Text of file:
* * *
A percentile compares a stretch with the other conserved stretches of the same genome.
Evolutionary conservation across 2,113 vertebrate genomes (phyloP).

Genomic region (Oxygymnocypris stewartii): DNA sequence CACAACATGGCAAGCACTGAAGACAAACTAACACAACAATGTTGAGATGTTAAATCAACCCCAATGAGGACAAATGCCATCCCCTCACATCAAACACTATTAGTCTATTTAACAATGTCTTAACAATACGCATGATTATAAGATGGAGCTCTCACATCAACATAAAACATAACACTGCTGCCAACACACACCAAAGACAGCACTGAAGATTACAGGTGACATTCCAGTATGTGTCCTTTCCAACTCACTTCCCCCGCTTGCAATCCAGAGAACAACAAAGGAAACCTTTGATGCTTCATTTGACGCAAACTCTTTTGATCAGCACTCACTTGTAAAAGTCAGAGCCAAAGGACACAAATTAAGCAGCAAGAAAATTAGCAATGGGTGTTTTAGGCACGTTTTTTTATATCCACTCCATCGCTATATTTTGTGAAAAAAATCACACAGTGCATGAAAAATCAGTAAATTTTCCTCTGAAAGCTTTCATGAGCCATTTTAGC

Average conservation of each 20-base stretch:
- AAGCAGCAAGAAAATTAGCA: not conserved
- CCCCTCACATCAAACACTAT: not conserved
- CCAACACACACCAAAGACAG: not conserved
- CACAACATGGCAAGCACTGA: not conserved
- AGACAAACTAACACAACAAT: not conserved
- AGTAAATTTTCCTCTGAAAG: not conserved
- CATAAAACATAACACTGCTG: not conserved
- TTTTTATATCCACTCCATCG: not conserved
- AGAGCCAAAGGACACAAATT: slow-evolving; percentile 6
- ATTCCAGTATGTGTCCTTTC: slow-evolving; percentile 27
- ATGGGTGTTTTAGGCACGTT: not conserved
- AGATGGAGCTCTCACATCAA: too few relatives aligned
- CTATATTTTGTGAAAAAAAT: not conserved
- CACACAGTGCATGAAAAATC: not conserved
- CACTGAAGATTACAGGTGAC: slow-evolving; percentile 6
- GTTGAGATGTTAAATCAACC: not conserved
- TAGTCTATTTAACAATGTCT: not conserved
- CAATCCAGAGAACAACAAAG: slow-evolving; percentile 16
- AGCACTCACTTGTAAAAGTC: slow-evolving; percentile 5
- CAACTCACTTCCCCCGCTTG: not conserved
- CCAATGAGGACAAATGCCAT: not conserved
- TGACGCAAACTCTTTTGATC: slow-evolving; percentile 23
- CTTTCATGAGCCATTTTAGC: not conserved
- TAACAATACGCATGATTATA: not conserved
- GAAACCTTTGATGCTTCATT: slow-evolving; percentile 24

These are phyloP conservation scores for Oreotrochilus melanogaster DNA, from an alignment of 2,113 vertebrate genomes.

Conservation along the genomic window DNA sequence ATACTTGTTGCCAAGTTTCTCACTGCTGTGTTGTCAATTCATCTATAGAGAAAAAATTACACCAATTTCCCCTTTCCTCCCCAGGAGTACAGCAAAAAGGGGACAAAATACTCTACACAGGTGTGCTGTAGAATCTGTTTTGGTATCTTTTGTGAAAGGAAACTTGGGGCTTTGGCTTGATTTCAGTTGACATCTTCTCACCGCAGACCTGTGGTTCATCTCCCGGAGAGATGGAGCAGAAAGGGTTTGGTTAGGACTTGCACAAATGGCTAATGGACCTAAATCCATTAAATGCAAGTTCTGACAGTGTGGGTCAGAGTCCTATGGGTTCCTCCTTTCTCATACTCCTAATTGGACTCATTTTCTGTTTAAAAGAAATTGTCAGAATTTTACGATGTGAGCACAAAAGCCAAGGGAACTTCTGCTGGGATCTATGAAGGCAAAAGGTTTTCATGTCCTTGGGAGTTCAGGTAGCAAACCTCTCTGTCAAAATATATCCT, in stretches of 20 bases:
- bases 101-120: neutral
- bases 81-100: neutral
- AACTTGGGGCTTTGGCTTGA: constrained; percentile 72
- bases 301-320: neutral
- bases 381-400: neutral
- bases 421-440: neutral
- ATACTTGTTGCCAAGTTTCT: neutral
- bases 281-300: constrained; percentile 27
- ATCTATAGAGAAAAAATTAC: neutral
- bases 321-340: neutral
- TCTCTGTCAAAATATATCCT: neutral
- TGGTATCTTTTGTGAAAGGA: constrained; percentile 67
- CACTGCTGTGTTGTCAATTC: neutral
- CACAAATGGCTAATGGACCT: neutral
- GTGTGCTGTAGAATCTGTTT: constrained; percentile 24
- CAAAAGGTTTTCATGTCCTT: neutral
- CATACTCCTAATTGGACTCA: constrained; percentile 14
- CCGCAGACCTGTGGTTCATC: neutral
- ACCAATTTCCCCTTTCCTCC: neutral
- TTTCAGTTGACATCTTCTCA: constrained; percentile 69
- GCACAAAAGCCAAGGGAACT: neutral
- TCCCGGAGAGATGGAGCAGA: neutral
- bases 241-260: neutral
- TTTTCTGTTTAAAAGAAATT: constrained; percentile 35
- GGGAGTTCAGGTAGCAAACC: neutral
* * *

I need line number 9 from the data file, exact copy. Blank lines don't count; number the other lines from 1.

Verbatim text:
- AGACAAACTAACACAACAAT: not conserved